Besides, Sedaris insists that the Tomkeys is not on the track by choosing not to watch television. He mentions that ‘the family must somehow compensate for their loss’ (850). He thinks that the reasons that cause ‘their loss’ are ‘ignorant’ and ‘alone’ which are telling the situation of Sedaris but not the Tomkeys (850). As we mentioned, Sedaris does not willing to have interacted with others. When he feels pity for the kids from the Tomkeys, he never goes to communicate with them. It shows that his addiction to television makes his ‘loss’, and his ‘ignorant’ forms his ego (850).
Furthermore, we can know that Sedaris is greedy at some points. When Sedaris goes trick-and treat with his sisters, and he found that the Tomkeys leave a sign in the front porch says that ‘DON’T BE GREEDY’ (852). It mirrors the positive attitude and values that Tomkeys have. On contrast, Sedaris has his candy bag marked that ‘MY CANDY. KEEP OUT’ (853). It presents the selfishness of Sedaris indirectly. Especially when Sedaris eats all candies from Halloween even he knows that he would suffer from allergy. He explains that ‘and while it hurt to destroy [the candies], it would have hurt even more to give them away’ (854). While Sedaris is representing the people that addicted to television, his actions tell the readers that selfishness and loneliness are the personalities that people would earn through watching television. The pain for Sedaris giving up candies is similar to the loss that Sedaris thinks not watching television. He is taking the consequences himself but his arrogance and ignorance make him believe that he is right. The purpose of the comparison is to highlight the greedy and isolation of Sedaris ironically.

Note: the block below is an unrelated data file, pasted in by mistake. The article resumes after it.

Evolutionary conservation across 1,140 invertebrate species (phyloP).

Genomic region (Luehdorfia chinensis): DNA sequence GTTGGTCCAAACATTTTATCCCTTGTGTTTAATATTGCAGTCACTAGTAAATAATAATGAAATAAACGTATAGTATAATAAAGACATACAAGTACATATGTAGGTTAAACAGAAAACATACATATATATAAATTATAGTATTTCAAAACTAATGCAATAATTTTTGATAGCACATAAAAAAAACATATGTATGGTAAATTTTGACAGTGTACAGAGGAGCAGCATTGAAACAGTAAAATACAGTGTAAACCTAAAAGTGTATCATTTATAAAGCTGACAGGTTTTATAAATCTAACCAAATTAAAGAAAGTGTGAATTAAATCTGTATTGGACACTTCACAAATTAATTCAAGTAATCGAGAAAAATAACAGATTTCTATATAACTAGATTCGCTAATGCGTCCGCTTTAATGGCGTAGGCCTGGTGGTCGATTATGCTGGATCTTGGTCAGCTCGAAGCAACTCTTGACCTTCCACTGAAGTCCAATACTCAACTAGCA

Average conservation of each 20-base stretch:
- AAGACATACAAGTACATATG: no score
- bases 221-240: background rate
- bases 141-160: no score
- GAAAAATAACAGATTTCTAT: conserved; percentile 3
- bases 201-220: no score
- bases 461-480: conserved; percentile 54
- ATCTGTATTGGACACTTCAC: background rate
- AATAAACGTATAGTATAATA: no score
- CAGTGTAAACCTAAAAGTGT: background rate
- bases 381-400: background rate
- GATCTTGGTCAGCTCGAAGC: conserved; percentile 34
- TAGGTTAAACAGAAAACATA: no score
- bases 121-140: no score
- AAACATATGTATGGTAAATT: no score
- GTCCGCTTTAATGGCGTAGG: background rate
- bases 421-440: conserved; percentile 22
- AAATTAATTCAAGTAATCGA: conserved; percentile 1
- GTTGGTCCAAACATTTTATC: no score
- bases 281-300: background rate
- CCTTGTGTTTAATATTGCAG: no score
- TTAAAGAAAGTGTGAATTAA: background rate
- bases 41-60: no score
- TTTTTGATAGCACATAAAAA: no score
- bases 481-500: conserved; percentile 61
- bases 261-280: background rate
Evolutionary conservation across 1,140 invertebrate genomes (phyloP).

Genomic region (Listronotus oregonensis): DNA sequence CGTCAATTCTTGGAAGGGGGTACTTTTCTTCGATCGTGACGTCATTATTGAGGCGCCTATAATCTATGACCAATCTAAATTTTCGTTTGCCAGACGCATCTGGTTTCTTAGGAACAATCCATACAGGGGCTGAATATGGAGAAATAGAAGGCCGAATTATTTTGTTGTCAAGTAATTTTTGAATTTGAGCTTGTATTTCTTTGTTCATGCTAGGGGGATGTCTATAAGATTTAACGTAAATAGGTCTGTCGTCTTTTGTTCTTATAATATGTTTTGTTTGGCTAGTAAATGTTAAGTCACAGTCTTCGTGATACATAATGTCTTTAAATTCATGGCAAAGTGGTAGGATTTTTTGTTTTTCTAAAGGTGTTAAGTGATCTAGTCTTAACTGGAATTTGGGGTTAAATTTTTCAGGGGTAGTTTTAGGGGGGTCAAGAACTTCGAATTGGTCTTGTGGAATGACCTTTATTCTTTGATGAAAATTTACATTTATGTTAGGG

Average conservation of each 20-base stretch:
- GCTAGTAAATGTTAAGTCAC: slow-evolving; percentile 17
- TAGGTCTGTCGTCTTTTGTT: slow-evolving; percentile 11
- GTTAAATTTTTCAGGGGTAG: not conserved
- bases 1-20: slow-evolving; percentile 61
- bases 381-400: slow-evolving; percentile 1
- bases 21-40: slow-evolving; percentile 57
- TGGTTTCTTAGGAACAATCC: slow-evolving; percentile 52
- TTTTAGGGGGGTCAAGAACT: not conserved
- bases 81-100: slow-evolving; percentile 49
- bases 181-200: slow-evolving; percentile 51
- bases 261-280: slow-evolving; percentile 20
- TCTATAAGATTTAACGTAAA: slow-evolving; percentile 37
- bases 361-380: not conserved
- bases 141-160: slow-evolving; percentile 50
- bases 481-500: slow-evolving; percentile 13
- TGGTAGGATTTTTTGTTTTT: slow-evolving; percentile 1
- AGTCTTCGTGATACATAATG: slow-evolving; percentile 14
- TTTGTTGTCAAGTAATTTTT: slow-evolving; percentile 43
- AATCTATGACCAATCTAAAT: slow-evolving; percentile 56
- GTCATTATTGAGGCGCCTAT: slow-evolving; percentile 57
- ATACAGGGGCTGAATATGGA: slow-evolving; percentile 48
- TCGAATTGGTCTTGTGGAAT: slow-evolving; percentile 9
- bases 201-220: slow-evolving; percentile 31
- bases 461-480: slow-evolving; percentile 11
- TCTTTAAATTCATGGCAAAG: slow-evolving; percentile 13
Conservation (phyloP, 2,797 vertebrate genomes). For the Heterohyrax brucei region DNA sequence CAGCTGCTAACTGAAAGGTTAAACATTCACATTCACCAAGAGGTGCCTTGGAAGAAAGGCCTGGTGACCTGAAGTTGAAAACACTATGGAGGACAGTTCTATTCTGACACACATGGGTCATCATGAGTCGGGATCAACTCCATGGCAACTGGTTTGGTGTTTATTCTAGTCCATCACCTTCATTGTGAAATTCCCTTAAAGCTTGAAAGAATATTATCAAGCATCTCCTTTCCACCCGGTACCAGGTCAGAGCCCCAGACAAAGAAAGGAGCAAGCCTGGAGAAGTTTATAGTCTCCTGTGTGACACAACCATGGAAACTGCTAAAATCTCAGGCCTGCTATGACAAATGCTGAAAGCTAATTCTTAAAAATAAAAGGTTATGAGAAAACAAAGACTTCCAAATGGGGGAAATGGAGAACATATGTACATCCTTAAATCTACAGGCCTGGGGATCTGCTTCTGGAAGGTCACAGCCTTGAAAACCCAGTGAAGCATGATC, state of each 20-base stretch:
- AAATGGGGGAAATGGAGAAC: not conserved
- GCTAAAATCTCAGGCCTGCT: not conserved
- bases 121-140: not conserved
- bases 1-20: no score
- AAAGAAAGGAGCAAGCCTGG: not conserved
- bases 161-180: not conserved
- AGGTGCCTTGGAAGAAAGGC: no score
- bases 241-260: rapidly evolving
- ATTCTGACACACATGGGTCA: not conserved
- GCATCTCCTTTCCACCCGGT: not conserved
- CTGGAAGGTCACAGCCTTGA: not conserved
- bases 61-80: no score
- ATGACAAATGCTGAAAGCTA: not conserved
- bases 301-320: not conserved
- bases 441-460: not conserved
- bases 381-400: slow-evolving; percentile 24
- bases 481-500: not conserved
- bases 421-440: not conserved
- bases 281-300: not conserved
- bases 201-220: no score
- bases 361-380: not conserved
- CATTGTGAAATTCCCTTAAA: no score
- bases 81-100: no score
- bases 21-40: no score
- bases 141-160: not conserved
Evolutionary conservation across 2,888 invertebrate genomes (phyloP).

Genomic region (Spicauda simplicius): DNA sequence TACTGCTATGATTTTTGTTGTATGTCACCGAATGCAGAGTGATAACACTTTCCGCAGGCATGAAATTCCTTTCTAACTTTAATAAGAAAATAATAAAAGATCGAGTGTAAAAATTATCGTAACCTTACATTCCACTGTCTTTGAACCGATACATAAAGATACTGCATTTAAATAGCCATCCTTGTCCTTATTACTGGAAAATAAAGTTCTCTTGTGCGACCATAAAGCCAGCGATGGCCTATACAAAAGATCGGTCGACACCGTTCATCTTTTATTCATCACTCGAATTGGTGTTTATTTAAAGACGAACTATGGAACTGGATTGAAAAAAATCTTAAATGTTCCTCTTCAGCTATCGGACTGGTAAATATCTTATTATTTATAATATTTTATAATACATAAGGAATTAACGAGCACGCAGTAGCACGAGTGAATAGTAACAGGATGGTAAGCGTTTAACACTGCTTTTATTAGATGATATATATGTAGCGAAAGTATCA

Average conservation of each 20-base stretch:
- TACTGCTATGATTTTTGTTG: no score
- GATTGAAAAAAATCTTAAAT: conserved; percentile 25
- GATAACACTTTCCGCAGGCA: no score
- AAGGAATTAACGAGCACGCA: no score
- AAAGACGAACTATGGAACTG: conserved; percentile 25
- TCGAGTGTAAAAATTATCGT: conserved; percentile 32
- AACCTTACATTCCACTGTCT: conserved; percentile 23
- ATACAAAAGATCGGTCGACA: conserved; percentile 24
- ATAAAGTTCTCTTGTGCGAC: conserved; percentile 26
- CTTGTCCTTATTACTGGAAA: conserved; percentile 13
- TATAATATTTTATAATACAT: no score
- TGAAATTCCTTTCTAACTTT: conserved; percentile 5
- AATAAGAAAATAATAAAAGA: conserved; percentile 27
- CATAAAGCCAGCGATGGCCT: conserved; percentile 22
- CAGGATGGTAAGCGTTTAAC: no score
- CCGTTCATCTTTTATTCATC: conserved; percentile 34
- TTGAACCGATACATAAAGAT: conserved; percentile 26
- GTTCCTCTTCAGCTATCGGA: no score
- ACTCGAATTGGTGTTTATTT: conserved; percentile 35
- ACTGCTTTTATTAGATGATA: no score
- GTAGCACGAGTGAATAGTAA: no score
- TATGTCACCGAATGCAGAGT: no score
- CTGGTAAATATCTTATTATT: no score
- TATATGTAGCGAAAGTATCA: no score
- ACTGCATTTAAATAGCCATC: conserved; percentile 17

In the last paragraph, Sedaris states his argument which the television makes people living out of reality. It promotes unhealthy values and provides uncritical views to the teenage audience like Sedaris. Those lead to the teenagers to pay their attention to their imagination but not the truth. They are influenced by television to become unknown about the micro-cultures that have various beliefs. They are overconfident of their theory and never step out of the door. When Sedaris compares himself as a pig when responding to his mother’s advice. At that time, he temporarily realizes his selfishness. Nevertheless, the business commercial ‘shipping Pepsi through a straw’ establishes a picture for the readers that what exactly causes the ignorance and greedy of Sedaris (Sedaris 855). The fancy information that the television gives out would lock audiences’ minds into shiny boxes.
Overall, Sedaris applies in-person experience to insinuate the personality and values of those ‘television addicts’. He does not tend to tell everything to the readers immediately. Comparison and metaphors are often used in the article to inspire the readers as well as leaves some space for the readers to fill in the blanks. This is a double-edged sword that readers may have a hard time incode the messages while readers are not restricted. Despite all this, Sedaris does an excellent job reflecting the self-approbation and stuffiness by metaphors and irony.